He joined the Communist Party, like his billionaire rival Babiš, and soon rose through the army ranks, studying to become an intelligence agent for the oppressive regime.
Critics fault him for his communist past, though Pavel has defended himself by saying party membership was “normal” in his family and called it a “mistake”.
When the Iron Curtain crumbled in 1989, Pavel chucked out his party ID but went ahead with the intelligence course.
Amid the conflict in the former Yugoslavia, Pavel — trained as an elite paratrooper and holding the rank of Lieutenant Colonel at the time — helped evacuate French troops stuck in the midst of combat between Croats and ethnic Serb paramilitaries in Croatia, earning him the French Military Cross for bravery.
“We got into several tense situations and he always managed them with deliberation and calm,” said retired Czech general Aleš Opata, who served with Pavel.
He later studied at military training schools in Britain, gaining a master’s from King’s College London.
After his country joined NATO in 1999, Pavel soon climbed through the alliance’s ranks, becoming its top military official in 2015.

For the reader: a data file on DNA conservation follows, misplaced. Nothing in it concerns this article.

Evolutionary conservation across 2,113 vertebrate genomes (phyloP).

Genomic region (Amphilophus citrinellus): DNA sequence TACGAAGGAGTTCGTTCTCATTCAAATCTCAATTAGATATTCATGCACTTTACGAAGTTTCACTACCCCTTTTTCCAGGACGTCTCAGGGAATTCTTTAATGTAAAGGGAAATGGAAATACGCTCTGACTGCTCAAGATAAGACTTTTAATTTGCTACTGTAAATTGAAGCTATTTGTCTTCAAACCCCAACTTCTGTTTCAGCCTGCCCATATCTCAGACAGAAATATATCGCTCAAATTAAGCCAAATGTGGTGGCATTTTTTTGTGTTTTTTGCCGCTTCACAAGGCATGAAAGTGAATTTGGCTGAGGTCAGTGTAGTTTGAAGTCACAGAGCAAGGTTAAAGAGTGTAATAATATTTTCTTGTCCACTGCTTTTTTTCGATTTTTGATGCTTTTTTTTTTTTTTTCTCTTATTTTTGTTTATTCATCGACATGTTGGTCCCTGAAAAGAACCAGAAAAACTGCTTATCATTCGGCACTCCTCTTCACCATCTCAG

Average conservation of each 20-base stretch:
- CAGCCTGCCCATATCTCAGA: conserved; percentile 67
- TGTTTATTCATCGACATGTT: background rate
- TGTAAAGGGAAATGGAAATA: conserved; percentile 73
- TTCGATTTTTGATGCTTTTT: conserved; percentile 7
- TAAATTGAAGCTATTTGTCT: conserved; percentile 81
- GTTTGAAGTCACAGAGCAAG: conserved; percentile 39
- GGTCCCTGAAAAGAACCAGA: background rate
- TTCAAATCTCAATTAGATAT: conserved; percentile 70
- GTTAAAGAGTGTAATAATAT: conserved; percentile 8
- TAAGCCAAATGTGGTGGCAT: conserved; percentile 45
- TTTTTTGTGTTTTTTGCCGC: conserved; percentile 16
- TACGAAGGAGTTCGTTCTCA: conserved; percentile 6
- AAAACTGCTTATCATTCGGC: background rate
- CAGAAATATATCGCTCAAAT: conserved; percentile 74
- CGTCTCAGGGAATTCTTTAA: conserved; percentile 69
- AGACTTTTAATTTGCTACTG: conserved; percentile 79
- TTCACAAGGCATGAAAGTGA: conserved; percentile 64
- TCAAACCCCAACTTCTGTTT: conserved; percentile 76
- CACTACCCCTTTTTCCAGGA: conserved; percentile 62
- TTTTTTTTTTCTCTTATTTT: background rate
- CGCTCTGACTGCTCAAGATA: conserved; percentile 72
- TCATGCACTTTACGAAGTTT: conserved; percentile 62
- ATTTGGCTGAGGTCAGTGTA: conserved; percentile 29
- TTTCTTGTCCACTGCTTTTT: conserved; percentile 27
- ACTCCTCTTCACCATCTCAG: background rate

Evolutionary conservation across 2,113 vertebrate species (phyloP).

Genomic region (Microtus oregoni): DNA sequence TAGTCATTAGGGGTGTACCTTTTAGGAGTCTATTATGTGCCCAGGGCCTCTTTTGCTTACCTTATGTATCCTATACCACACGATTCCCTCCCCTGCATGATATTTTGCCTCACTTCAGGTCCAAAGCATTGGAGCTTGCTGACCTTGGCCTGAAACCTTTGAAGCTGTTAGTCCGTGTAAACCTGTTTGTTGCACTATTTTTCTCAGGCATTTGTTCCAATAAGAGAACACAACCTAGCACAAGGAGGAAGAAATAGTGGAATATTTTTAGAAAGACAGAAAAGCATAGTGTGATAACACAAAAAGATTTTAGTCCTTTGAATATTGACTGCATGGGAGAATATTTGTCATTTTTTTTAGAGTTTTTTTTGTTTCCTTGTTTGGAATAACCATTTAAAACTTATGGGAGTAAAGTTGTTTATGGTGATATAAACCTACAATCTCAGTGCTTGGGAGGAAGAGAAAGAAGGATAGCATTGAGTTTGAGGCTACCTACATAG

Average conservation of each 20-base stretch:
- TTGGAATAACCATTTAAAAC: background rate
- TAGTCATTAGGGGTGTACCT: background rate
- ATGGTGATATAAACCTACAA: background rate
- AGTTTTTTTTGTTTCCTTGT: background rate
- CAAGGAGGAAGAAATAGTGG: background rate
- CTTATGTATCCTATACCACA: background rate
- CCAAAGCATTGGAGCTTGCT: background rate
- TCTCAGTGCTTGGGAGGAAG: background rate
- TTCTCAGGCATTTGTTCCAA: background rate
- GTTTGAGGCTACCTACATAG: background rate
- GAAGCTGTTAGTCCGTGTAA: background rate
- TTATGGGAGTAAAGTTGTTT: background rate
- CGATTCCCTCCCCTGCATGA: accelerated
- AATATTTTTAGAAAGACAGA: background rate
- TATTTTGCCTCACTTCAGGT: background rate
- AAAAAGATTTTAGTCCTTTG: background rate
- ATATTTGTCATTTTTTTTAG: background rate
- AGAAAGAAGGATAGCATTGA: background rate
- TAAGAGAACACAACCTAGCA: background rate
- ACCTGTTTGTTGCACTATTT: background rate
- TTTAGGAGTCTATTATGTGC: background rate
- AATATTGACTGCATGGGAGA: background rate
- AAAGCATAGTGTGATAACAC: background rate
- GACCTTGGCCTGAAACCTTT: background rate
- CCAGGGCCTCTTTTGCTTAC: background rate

With a chest full of decorations, he retired in 2018.
What are his political views?
Pavel ran as an independent and was the strongest of the three candidates backed by the liberal-conservative coalition SPOLU of now-former President Miloš Zeman.
He has argued for better redistribution of wealth and greater taxation of the rich while also supporting progressive policies on issues such as same-sex marriage and euthanasia.
Positioning himself as a counterweight to populism, Pavel anchors the Czech Republic in NATO and wants to align his country with the European Union.
“The main issue at stake is whether chaos and populism will continue to rein or we return to observing rules… and we will be a reliable country for our allies,” he said after narrowly winning the first election round.
A staunch supporter of Ukraine, Pavel’s political rivals have alleged he would drag the country into a war with Russia.
“I know what war is about and I certainly don’t wish it on anyone,” said Pavel. “The first thing I would do is try to keep the country as far away from war as possible.”
Often sporting jeans and a leather jacket, Pavel is a polyglot, speaking Czech, English, French and Russian, and loves motorcycling.
He holds a concealed weapon licence, allowing him to carry a firearm, and he is married to a fellow soldier, Eva Pavlová.
Canadian and American Politics
THIS SURVEY EXPLORES CANADIANS’ AND AMERICANS’ PERSPECTIVES ON CANADIAN AND AMERICAN POLITICS.
Our latest North American Tracker explores Canadians’ and Americans’ perspectives on Canadian and American politics.
It examines Canadians’ federal voting intentions and Americans’ approval of President Joe Biden and Vice-President Kamala Harris.